Achieving justice in a Covid-19 environment – Ireland

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Karyn Harty
McCann FitzGerald, Ireland

As in many other jurisdictions, the Covid-19 pandemic presented Ireland’s justice system with an immediate, extraordinary challenge – how to continue to administer justice without endangering the health of those involved. If the stages of grief are anything by way of analogy, it is fair to say that the courts moved swiftly from ‘denial’ to ‘depression’ then onto  ‘acceptance’. The pandemic forced much more rapid adoption of innovation than might otherwise have been possible and remote hearings are now commonly being used in a courts system which previously had no experience of the format for full hearings. As the Government will this week formally place remote hearings on a legislative footing,[1] it is clear that they will remain a feature of the court system in the long term.

A hybrid approach

Ireland entered lockdown on 12 March 2020. The following day, the presidents of the various courts in Ireland met and agreed as a temporary measure that courts would finish cases already at hearing and work to identify matters that urgently required hearing. Social distancing measures were introduced as the impact of the pandemic worsened but the vast majority of cases that were scheduled for hearing were adjourned. The Chief Justice moved quickly to pilot the court’s existing virtual meeting room (VMR) technology, previously used for taking evidence from remote witnesses, for more general use. On 20 April, the Supreme Court and Court of Appeal heard their first cases by VMR, with guidance on such hearings issued by the Chief Justice on 23 April. Initially, the range of cases deemed suitable for VMR hearing was limited. A number of judges have continued to sit for physical hearings with appropriate social distancing measures, which have been constantly updated and include restricting numbers in the court room and use of face coverings.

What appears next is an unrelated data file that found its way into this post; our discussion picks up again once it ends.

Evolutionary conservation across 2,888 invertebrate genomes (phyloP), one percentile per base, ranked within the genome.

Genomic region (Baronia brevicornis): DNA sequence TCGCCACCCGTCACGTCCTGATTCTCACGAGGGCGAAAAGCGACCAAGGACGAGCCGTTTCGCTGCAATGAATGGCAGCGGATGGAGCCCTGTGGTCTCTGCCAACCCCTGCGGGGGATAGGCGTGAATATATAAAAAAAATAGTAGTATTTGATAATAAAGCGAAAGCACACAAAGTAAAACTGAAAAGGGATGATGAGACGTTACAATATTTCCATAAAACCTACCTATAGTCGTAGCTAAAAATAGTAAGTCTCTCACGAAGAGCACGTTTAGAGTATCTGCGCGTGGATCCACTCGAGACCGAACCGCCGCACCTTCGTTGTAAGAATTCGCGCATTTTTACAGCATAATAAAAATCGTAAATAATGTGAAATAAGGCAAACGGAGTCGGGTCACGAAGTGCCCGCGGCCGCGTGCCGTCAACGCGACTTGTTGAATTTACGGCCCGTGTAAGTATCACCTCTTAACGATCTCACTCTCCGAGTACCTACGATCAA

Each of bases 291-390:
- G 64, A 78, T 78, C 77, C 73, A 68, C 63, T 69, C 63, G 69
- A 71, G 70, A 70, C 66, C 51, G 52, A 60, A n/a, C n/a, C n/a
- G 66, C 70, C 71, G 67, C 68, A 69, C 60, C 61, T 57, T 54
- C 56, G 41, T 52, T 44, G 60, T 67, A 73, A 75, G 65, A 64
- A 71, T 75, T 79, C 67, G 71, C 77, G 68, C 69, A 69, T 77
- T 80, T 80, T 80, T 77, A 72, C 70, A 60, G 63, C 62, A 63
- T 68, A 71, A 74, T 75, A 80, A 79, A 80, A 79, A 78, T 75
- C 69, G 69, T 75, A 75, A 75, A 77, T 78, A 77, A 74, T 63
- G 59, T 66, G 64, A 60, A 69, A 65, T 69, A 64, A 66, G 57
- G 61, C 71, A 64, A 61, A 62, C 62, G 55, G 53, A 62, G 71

As adoption of the VMR format has increased, the range of cases deemed suitable for remote hearing has also widened. At the time of writing, the courts are operating a mixture of VMR hearings, physical hearings and so-called ‘hybrid’ hearings, where participants can be physically present in the court room or join by VMR. As matters stand, all civil cases involving witness evidence are still being adjourned and the pandemic has caused a significant backlog of cases.